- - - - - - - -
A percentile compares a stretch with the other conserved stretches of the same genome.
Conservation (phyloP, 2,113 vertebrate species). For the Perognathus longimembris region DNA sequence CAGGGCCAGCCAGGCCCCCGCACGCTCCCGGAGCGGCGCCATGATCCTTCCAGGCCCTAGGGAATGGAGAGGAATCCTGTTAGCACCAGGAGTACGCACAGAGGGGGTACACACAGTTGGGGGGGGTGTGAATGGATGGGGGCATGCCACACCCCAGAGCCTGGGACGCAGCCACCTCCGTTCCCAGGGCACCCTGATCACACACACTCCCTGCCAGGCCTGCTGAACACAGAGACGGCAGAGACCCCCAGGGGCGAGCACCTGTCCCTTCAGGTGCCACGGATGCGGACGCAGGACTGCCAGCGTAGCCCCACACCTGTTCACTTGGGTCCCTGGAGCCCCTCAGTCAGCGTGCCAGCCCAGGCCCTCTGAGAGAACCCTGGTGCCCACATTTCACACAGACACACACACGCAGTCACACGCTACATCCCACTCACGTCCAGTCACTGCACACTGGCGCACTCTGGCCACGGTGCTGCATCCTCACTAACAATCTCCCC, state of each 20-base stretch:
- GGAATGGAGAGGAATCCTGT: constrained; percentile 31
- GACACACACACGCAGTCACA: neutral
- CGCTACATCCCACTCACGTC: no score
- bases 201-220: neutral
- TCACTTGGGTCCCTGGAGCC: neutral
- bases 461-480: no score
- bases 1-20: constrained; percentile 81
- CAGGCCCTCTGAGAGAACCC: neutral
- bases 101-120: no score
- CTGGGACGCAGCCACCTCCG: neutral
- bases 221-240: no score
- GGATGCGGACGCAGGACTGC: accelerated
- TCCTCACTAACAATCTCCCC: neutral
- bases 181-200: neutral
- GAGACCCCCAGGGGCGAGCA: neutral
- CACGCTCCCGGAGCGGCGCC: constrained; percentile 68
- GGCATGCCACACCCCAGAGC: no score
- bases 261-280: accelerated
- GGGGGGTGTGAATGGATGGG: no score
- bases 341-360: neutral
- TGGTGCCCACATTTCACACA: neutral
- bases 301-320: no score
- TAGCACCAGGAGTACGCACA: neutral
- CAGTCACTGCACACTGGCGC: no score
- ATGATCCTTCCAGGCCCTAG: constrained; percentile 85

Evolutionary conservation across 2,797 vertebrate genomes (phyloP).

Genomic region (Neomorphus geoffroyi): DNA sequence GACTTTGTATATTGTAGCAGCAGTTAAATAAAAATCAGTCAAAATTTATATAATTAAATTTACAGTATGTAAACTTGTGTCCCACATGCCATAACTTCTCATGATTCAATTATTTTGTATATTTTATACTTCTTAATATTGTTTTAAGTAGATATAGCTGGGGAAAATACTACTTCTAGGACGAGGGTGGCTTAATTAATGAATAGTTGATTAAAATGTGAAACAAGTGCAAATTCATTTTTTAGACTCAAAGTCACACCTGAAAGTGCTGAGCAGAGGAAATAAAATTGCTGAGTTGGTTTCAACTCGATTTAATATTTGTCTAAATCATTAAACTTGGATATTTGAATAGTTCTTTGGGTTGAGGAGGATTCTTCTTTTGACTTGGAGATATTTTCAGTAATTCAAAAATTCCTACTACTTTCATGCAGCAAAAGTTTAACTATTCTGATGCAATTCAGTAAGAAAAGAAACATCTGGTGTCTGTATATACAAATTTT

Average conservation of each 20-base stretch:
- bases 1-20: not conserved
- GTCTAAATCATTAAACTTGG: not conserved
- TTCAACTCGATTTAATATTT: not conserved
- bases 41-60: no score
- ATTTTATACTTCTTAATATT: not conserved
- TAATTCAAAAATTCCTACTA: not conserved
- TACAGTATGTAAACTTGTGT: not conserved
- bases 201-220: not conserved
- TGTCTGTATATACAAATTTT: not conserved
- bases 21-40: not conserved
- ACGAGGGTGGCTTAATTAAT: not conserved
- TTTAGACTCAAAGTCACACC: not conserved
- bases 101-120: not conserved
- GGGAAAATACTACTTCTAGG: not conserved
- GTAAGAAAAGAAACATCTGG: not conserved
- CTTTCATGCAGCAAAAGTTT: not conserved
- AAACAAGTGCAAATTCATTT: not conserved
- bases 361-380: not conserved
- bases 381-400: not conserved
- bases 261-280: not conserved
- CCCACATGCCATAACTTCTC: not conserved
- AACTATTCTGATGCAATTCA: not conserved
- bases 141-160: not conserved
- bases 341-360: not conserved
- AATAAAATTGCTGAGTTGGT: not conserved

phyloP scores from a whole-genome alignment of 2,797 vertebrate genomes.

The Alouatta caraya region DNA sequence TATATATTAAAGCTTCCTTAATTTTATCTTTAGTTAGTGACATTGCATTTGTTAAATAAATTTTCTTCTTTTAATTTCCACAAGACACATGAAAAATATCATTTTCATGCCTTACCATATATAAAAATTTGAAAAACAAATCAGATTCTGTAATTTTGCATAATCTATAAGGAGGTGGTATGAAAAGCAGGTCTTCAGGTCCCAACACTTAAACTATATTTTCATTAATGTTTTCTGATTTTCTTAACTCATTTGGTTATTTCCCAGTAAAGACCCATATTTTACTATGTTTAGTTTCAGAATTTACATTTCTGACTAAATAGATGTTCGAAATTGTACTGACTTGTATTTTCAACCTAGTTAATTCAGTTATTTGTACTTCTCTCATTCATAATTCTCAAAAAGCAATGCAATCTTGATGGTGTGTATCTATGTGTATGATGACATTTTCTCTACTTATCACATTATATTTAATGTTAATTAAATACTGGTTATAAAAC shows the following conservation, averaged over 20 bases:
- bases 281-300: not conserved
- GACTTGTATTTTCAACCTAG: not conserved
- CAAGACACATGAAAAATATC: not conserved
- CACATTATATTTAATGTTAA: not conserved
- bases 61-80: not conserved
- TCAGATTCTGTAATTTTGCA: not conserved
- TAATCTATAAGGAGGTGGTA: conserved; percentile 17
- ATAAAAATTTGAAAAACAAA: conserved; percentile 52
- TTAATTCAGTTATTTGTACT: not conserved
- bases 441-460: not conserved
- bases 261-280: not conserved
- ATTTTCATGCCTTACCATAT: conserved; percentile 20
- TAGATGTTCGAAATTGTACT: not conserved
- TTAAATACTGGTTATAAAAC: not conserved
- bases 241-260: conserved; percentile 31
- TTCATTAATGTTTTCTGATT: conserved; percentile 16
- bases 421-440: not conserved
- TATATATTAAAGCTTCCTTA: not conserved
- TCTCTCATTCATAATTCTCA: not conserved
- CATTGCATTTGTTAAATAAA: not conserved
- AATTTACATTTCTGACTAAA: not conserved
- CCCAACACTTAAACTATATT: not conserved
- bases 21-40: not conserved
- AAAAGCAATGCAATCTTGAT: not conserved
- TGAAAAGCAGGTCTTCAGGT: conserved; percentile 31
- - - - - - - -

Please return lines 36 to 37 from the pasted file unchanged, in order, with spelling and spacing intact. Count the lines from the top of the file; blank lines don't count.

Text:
- TAATTCAAAAATTCCTACTA: not conserved
- TACAGTATGTAAACTTGTGT: not conserved